Tuesday, February 11, 2014

SALT by Helen Frost

A Story of Friendship in a Time of War
The War of 1812 sets this novel about an unlikely friendship between an American boy, James, and a boy from the Miami tribe named Anikwa into motion. The story itself is written prose-style, with James' text resembling the stripes on the American flag, and Anikwa's resembling a pattern of the Miami tribe. The beauty of this book is that it will not only give readers the historical background on the War of 1812, but it is also engaging, providing the reader with the perfect balance between history and humanity. There is little human connection when reading through the pages of a history book, but SALT gives the reader a front line account of what happens on the human side of war. Living conditions were terrible, and the human toll was immeasurable, and I think Helen Frost captured that sentiment with the delicate nature that only a children's author can do. A surprising delight!

A little about the War of 1812:  In the War of 1812, the United States took on the greatest naval power in the world, Great Britain, in a conflict that would have an immense impact on the young country’s future. Causes of the war included British attempts to restrict U.S. trade, the Royal Navy’s impressment of American seamen and America’s desire to expand its territory. The United States suffered many costly defeats at the hands of British, Canadian and Native American troops over the course of the War of 1812, including the capture and burning of the nation’s capital, Washington, D.C., in August 1814. Nonetheless, American troops were able to repulse British invasions in New York, Baltimore and New Orleans, boosting national confidence and fostering a new spirit of patriotism. The ratification of the Treaty of Ghent on February 17, 1815, ended the war but left many of the most contentious questions unresolved. Nonetheless, many in the United States celebrated the War of 1812 as a “second war of independence,” beginning an era of partisan agreement and national pride.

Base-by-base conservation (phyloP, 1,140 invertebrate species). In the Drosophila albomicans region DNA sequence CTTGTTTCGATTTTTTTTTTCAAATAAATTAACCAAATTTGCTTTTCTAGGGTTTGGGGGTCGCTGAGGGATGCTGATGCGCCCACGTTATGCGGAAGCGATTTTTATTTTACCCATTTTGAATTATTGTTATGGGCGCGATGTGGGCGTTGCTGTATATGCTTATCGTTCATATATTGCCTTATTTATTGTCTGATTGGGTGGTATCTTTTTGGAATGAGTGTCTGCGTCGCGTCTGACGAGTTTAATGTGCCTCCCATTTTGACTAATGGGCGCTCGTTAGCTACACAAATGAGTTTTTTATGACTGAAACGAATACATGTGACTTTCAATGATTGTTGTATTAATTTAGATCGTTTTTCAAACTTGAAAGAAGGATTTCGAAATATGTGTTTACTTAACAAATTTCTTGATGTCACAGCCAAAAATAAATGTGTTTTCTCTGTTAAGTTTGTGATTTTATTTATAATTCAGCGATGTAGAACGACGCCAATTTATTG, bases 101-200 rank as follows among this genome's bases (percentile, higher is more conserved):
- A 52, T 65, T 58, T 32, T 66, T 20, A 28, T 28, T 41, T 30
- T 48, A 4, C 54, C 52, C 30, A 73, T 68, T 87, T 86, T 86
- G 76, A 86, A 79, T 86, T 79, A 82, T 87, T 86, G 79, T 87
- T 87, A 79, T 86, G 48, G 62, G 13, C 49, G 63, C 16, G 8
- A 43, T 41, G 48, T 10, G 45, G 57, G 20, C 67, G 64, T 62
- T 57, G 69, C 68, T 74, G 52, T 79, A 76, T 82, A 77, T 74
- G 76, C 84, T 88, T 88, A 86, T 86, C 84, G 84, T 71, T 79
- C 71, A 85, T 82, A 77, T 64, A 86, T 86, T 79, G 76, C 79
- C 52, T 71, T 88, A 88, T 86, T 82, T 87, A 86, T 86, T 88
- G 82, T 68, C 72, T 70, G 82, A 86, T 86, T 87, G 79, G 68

Saturday, February 1, 2014

Tell the Wolves I'm Home by Carol Rifka Brunt

From the case files of, "what the heck took you so long to read this?", comes Tell the Wolves I'm Home by Carol Rifka Brunt. June is a typical shy teenager, left in the shadow of her dramatic older sister. The year is 1987, and anyone who was around during this time knows about HIV/AIDS. There was a huge stigma attached to the virus, and there were people saying, "be careful drinking out of someone's cup-you could catch it! Don't sit on the toilet seat, you could pick it up off of the seat." Looking at it in retrospect, it seems so archaic to think that way, but I don't think our society has evolved all that much since 1987. mean, we have controversy over a biracial Cheerios commercial for goodness sake! In the book, June's uncle Finn, a famous painter, has AIDS. He also has a "boyfriend" who surfaces as a mystery man at Finn's funeral. When June befriends this man, and finds out more about her Uncle Finn, she finds the one true thing they have in common-their love for Finn. The story is so nuanced, complicated and perfect, it really satisfies the reader's thirst for an amazing book.